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Sunday, 23 August 2015

Tibetan Prisoner Linked to 2012 Self-Immolation is Moved to Hospital in Qinghai

Tibetan Prisoner Linked to 2012 Self-Immolation is Moved to Hospital in Qinghai

2015-08-1
tibet-themchen-aug192015.jpg
Map showing location of Themchen county in Qinghai's Tsonub prefecture.
A Tibetan prisoner linked to a 2012 self-immolation protest in northwestern China’s Qinghai province has been moved to an emergency care facility in the provincial capital Xining after complaining of severe stomach pain, sources said.

Phuntsok, believed to be in his 50s, was one of three nonmonastic tantric practitioners, or ngakpas, taken into custody during mass detentions following the self-immolation of Damchoe Sangpo, a monk at the Bongtak monastery in Themchen (in Chinese, Tianjun) county in the Tsonub (Haixi) Mongol and Tibetan Autonomous Prefecture.

Sangpo, aged about 40, set himself ablaze and died on Feb. 17, 2012 after protesting Chinese security intrusions at his monastery, sources said in earlier reports.

Phuntsok and fellow ngakpas Jampa and Sherab—all affiliated with the Sang-ngak Tengye Norbu Ling practice center in Themchen—were  detained along with other Tibetans shortly afterward on suspicion of involvement in the protest or of spreading news of it abroad, and were later sentenced to prison terms of from four to six years.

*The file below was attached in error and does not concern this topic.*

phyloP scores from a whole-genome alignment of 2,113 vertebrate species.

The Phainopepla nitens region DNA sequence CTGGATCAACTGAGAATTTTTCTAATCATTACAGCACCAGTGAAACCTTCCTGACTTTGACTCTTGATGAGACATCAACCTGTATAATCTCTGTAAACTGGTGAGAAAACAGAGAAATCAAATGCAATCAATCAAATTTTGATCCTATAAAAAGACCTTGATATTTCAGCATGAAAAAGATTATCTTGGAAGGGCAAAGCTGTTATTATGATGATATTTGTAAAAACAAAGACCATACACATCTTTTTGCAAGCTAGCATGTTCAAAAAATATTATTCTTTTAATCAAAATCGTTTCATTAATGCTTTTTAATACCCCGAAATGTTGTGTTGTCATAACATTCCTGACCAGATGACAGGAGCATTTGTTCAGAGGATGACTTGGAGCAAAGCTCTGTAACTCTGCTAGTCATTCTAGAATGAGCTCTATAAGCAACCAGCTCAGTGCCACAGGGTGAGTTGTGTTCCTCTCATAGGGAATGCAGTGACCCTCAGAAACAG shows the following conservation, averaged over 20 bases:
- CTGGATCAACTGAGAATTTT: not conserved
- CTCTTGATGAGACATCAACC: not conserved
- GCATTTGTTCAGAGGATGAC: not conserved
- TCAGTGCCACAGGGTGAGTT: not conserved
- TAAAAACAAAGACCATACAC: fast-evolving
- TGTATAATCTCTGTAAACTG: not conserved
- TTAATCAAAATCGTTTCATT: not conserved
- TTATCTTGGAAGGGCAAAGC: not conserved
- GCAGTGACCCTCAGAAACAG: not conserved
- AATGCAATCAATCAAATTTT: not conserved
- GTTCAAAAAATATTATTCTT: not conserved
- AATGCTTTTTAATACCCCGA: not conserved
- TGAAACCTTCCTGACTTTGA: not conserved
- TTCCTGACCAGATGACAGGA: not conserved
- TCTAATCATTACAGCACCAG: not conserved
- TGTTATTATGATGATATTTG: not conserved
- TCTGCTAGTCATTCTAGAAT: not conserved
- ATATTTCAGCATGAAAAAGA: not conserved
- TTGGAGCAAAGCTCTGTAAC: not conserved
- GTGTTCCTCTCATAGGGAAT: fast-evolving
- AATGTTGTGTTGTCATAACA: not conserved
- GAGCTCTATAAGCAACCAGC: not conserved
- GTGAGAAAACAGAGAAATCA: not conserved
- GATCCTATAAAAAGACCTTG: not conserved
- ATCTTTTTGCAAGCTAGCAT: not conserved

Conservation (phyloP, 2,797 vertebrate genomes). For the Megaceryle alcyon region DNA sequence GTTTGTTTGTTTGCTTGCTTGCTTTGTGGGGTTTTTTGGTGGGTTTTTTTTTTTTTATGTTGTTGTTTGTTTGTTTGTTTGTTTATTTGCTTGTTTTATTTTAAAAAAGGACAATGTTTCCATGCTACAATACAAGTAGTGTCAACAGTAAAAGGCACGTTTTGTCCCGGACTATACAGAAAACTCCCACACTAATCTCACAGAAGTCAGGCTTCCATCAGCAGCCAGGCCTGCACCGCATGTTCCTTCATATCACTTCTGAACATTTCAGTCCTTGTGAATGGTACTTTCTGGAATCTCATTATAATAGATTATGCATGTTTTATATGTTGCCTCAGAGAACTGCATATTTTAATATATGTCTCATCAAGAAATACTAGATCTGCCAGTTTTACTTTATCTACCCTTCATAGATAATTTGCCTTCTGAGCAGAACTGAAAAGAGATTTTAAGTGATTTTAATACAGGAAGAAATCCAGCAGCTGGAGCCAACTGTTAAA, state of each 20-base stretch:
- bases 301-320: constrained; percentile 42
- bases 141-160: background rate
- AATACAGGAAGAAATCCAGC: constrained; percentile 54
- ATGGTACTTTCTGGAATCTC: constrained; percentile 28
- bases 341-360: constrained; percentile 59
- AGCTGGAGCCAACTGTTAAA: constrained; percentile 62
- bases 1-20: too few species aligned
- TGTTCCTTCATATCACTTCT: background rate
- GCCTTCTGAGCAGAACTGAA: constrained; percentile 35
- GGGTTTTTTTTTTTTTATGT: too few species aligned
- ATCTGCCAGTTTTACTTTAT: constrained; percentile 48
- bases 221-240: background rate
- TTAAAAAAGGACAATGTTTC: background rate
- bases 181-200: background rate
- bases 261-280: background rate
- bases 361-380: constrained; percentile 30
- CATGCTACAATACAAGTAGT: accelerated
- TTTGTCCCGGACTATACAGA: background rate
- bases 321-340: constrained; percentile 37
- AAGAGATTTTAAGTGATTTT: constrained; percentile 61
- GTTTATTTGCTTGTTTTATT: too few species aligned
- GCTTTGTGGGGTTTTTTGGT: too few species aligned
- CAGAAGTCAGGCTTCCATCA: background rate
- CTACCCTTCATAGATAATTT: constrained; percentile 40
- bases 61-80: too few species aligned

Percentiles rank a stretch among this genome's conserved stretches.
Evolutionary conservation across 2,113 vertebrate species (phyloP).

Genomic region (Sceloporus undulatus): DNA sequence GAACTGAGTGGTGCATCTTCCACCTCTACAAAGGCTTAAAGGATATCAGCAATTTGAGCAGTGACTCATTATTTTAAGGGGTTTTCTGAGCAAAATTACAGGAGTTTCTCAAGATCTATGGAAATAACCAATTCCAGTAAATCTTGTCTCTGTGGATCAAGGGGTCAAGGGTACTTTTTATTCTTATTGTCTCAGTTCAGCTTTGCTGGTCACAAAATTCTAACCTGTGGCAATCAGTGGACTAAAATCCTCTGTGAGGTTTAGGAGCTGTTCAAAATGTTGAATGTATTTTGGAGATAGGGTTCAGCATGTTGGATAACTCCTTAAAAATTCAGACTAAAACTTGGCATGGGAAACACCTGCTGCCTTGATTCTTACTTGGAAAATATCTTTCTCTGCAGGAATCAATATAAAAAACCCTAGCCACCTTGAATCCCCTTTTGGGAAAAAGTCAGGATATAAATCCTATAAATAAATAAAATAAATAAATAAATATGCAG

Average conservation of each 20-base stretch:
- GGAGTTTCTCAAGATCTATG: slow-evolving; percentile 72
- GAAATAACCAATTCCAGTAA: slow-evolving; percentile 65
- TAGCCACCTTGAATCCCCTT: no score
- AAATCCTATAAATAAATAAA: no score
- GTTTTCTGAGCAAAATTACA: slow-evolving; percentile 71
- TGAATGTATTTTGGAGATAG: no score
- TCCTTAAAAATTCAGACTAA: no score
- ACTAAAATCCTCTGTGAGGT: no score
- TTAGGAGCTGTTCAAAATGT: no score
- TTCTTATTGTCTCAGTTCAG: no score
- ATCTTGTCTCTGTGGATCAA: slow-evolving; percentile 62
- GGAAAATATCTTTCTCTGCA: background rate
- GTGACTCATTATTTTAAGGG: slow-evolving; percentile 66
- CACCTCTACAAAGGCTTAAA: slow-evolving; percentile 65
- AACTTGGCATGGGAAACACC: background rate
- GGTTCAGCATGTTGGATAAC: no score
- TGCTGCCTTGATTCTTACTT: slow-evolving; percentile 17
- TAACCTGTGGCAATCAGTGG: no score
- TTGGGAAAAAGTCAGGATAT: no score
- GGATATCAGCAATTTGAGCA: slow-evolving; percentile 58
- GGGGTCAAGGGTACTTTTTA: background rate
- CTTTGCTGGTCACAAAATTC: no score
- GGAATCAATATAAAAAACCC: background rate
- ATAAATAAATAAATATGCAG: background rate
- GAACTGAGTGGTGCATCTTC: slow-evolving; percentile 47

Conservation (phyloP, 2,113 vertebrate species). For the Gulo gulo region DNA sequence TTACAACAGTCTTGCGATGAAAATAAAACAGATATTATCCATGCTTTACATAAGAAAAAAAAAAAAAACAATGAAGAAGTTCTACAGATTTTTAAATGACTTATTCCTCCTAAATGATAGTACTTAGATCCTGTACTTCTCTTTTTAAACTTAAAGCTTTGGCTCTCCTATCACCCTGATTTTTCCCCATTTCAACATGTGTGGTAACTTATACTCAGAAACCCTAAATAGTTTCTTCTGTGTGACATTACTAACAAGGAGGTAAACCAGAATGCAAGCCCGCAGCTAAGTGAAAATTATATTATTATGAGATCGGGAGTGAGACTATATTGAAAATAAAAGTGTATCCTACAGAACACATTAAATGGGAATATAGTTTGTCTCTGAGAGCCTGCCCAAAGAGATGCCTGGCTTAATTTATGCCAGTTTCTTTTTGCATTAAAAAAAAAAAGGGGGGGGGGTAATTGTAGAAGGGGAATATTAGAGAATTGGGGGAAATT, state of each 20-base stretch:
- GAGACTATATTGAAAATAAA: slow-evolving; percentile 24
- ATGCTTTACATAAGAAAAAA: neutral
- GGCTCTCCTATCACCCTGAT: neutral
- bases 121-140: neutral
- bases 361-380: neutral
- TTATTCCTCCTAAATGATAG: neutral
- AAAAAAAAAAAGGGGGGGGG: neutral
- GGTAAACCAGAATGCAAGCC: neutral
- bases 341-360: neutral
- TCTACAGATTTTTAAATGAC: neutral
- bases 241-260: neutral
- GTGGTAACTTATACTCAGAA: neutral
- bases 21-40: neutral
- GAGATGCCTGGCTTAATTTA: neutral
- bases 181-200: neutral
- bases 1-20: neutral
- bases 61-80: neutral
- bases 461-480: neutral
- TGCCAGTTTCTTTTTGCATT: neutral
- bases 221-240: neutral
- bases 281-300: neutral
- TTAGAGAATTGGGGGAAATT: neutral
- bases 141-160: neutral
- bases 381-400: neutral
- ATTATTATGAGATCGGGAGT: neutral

“Recently, Phuntsok, the oldest of the three, has suffered from severe problems with his stomach, and he has been transferred from prison to the Qinghai Red Cross Hospital in Xining,” RFA’s source said, speaking on condition of anonymity.

“He is guarded there by armed police, and his family members are not allowed to visit him,” he said.

Damchoe Sangpo’s fiery protest was the 22nd of the now 142 self-immolations committed to date by Tibetans protesting Beijing’s policies and rule in Tibetan areas of China.

He had objected to the canceling by Chinese authorities of a traditional prayer festival held by the monastery and to the presence at the monastery of Chinese security forces, sources said at the time.

Security measures had already been tightened at Bongtak following an earlier protest by a monk protesting Chinese mining operations in the area.

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